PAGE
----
Black Health Matters
MedPage Today, 28 July 2020
— We can’t be silent bystanders
by Victor Agbafe and Ayomide Ojebuoboh July 28, 2020
As Derek Chauvin pressed his knee against George Floyd’s neck, you could hear the sounds and the pain of three simple words: “I can’t breathe.” Three other police officers watched this encounter for at least 8 minutes with no rebuke or response as they saw the pressure of Chauvin’s knee lead to the unfortunate death of George Floyd.
This is how it feels to be Black in America — especially in our healthcare system. The pressures of racial and social inequities pressing on our neck as the bystanders in the healthcare system are watching us scream, “I can’t breathe.”
COVID-19 made the consequences of these pressures evident: although Black people make up 13.4% of the U.S population, they accounted for 26.7% of the COVID-19 cases in the United States. This shows that Black Americans are currently in two pandemics: COVID-19 and racism. Unfortunately, both are very intertwined. In order for us to truly stand on the movement “Black Lives Matter,” we have to also act on the statement “Black Health Matters.” If we don’t care about Black health then we are not truly helping Black lives.
For too long, Black health and Black lives have been ignored. The statistics reveal this reality. African Americans ages 18-49 are twice as likely to die of heart disease as whites and those 35-64 are 50% more likely to have high blood pressure than whites. In addition to this, compared with other groups African Americans tend to develop type II diabetes and high blood pressure at earlier ages.
So, why do these disparities exist? There isn’t a cookie-cutter answer because it is such a multifaceted problem. However, these disparities can in large part be explained by a shortage of Black physicians and inadequate investment into addressing the social determinants of health. Due to segregation driven by racist policies, a disproportionately higher number of low-income, Black communities live in areas with less healthy food options, high rates of pollution, and low access to healthcare.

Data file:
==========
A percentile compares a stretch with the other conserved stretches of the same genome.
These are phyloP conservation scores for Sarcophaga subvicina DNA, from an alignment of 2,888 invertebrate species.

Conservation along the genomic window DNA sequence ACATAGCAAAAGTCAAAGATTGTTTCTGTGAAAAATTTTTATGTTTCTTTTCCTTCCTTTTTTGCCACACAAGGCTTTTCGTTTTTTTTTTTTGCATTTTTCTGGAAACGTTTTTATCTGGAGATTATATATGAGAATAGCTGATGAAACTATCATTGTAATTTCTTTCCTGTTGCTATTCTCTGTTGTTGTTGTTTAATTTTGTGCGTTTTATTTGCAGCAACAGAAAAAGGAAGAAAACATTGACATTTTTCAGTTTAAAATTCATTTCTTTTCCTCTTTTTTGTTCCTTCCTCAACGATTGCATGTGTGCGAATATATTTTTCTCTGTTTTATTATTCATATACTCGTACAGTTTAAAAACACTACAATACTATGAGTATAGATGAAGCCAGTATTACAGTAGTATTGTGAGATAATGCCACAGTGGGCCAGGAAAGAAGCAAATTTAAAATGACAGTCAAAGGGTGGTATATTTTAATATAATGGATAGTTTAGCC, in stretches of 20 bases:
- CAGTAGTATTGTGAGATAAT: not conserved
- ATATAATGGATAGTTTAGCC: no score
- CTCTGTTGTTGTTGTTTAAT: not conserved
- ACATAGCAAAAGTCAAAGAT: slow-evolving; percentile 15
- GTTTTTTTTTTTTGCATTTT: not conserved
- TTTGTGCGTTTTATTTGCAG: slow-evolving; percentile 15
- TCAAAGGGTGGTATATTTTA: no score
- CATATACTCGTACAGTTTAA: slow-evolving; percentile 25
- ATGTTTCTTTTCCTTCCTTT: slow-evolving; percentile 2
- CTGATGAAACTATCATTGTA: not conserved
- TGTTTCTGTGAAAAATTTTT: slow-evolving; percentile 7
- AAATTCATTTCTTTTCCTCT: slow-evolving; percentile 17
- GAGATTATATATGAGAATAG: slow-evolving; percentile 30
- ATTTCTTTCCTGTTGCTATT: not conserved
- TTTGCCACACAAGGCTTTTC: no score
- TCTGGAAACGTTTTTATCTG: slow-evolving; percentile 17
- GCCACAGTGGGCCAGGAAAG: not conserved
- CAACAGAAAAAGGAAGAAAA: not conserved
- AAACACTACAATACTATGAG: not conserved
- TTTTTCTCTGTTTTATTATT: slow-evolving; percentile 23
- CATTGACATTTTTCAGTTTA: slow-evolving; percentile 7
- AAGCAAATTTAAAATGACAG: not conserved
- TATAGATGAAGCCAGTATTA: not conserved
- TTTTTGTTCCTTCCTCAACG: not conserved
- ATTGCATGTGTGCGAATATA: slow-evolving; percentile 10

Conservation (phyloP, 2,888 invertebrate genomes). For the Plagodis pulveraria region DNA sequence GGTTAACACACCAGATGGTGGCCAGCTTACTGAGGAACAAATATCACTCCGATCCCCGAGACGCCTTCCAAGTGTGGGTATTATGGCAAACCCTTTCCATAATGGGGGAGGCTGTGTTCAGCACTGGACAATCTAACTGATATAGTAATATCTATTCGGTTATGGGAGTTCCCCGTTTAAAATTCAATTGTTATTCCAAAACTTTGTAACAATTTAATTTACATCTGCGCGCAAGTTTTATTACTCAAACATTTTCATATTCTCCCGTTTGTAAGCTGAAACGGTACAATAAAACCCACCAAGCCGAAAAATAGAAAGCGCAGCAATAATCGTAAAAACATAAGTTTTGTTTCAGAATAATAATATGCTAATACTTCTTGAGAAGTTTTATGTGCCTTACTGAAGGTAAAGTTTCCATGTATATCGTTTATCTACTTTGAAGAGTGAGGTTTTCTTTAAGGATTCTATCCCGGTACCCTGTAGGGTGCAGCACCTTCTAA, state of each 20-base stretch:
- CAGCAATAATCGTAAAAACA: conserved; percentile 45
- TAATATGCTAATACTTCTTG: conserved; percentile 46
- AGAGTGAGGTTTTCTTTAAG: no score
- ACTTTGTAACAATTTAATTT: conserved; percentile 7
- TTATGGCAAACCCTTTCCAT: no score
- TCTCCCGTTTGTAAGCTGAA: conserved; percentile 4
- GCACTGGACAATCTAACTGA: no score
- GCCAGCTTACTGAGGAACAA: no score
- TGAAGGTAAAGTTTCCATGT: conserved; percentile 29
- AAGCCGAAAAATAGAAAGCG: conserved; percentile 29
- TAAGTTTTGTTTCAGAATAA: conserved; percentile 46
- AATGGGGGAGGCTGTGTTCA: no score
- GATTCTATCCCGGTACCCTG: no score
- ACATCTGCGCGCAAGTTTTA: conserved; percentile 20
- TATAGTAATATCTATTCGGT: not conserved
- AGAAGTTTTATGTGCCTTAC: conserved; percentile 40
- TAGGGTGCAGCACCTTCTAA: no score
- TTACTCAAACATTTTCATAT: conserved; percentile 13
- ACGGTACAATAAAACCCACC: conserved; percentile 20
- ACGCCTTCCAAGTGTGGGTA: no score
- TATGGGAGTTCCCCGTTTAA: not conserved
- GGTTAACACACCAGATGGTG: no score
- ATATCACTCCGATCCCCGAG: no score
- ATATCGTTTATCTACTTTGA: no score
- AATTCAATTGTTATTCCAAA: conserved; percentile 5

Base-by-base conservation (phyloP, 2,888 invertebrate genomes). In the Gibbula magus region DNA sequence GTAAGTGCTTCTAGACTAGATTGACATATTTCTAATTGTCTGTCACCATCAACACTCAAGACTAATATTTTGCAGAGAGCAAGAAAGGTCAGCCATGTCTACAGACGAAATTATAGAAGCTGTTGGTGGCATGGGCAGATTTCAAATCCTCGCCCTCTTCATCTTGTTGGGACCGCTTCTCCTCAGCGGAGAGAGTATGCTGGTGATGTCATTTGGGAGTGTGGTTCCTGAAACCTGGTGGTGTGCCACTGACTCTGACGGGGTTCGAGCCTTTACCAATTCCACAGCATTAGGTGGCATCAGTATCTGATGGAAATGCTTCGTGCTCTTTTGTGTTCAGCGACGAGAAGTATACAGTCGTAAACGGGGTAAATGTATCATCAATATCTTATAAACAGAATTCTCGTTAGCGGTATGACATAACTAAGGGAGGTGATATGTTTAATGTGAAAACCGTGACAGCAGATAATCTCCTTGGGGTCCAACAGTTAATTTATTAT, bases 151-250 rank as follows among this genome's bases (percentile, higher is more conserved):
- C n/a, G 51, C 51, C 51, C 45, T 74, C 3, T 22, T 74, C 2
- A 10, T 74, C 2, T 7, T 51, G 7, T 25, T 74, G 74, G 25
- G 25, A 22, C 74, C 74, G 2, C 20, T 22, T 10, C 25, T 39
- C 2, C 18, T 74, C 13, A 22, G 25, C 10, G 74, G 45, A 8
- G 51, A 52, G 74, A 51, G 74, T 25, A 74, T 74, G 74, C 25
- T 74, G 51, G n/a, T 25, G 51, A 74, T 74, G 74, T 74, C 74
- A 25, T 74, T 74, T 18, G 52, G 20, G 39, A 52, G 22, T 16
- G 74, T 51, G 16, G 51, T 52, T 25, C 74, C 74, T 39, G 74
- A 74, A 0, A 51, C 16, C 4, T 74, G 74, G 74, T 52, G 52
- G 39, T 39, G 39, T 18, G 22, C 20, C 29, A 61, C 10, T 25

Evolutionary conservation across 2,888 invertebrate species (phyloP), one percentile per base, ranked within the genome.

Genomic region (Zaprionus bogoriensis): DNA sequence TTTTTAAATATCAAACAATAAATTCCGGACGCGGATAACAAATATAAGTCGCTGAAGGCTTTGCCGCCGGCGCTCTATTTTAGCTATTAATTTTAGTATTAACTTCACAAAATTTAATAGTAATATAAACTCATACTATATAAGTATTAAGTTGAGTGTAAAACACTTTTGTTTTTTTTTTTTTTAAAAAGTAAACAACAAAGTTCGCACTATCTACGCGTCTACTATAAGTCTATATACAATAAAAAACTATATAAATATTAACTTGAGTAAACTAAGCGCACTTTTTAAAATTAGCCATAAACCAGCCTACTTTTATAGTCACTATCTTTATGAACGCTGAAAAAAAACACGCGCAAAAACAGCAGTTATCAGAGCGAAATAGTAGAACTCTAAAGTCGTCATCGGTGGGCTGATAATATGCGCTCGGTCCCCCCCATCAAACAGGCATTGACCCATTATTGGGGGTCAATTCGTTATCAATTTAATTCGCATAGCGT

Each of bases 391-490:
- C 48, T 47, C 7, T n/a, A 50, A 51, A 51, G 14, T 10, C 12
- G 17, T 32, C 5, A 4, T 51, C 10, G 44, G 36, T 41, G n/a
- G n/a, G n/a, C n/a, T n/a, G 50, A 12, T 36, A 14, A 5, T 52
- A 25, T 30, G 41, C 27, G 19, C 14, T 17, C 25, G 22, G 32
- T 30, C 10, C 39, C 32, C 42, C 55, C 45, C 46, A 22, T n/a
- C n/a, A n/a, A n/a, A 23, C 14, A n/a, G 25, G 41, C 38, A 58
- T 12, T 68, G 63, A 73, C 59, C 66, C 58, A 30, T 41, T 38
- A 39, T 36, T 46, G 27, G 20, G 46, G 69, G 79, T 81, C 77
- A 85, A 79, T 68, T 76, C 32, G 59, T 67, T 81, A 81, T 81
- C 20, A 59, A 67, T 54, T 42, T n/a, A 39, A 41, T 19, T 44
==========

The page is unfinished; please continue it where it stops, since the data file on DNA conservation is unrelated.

In addition to these social factors, previous research has shown how racial bias in the healthcare system exacerbates these health disparities. According to a study released in October 2019, an algorithm that predicts which patients need healthcare favored white patients over Black patients who were sicker with comorbidities. Even some medical students still believe that Black patients feel less pain. When you combine the racial bias that exists in our healthcare system with a pandemic that disproportionately hurts the under-resourced, it should be no surprise that Black people are being most severely affected.
However, certain policy changes can help alleviate these disparities. First, there must be a concerted effort in higher education to cultivate and sustain a greater physician pipeline and tailor medical curriculums to address these disparities head-on. Currently, only 5% of physicians are Black, which is well below the 13% of the U.S. who are Black.